LaGrange College commencement focuses on service to others
May 16, 2015
Under a bright blue sky, LaGrange College awarded diplomas to 243 graduates during its 184th commencement ceremonies Saturday morning.
President Dan McAlexander remarked on the picture-perfect weather and compared it to conditions 24 hours earlier.
"We were holding rehearsal right here under a drizzling rain," he said. "I urged the students to pray hard for good weather this morning. If there was any doubt about the efficacy of the Class of 2015, doubt no more. What a glorious morning!"
McAlexander noted that the morning's celebration would have a single concept.
"Because the idea of service is at the core of this college and because so many of you have served so often and so well during your time here, you will notice the theme of service running throughout today's program. Your lives will find their deepest meaning if you devote yourselves to serving others."
Patrick Reynolds, this year's winner of the Waights G. Henry Jr. Leadership Award, encouraged his classmates to find ways to give back and to offer opportunities to others.
Dr. George W. Baker Jr. of LaGrange, a 1974 graduate of the college, was presented the Distinguished Service Alumni Award.
"I am an example of what this college is capable of doing," he said. "It allowed me to reach my dreams."
Honorary degrees were awarded to former Troup County Commission Chair Ricky Wolfe and retired Lt. Gen. Ronald Burgess.
In his remarks to the graduates, Wolfe urged them to find a way to communicate with others, regardless of race or culture.
"The way we relate to each other has developed a chasm between us that is being created both by black and white, and it is now destroying us all," he said. "Our current language is based on fear and based on rage and based on violence. We need a new language that is centered around equality for all, having a spirit of generosity for all that is centered around making decisions that are good for us all and not just for a select few."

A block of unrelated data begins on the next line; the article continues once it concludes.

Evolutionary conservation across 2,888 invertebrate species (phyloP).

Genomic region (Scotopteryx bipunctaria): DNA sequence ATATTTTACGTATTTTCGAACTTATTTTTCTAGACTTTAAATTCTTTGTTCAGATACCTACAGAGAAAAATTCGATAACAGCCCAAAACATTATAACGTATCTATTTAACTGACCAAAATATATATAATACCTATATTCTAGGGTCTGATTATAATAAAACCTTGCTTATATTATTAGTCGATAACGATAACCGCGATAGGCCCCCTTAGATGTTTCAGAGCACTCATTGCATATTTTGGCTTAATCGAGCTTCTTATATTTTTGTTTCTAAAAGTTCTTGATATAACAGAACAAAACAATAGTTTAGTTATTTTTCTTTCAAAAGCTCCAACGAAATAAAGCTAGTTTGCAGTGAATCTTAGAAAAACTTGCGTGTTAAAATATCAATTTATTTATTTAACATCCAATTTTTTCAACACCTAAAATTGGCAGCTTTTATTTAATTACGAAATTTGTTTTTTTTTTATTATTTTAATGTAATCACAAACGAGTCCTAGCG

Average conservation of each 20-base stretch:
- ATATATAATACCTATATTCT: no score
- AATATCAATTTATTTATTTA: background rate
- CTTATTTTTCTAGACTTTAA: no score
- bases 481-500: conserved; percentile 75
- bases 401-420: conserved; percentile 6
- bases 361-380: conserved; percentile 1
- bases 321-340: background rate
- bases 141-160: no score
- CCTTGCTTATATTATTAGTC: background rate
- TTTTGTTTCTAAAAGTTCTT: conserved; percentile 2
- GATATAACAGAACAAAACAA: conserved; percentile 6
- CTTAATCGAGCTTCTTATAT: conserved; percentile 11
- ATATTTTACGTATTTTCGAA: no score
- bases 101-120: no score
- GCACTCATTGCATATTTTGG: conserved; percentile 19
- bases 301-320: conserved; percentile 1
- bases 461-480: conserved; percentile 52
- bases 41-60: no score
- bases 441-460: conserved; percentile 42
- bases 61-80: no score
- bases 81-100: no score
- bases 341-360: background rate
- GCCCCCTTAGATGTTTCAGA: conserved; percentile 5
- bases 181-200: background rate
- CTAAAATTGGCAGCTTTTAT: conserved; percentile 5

There is hope, however, if this generation can craft a new language that can be used every day, he said, no matter where they go in the world.
"This will create for you unlimited potential and it will return to this great country of ours the destiny it so richly deserves."
Burgess, who retired after 38 years of service in military intelligence, commented on the promises inherent in commencements.
"There are few moments more exciting that a college graduation and perhaps none that more clearly symbolize the strength of our great nation, the confidence in our future and the wealth of our society."
However, he warned that the world holds challenges unfamiliar to past generations.
"Today there is a very complex security environment marked by a broad spectrum of dissimilar threats, including rising regional powers and highly adaptive and resilient transnational terrorist networks," he said. "You are entering an era of global interdependence that is full of promise and opportunity, but it demands you have the ability to change and adapt. Will Rogers said 'Even if you are on the right track, you will be run over if you just sit there.'"
He encouraged the graduates to always remember the hope and optimism they feel today.
"Never let it go," he said. "The more you draw from the excitement of this moment, the more energy you will have to overcome the challenges that lie ahead, and the greater the contributions you will make to your country and to your world."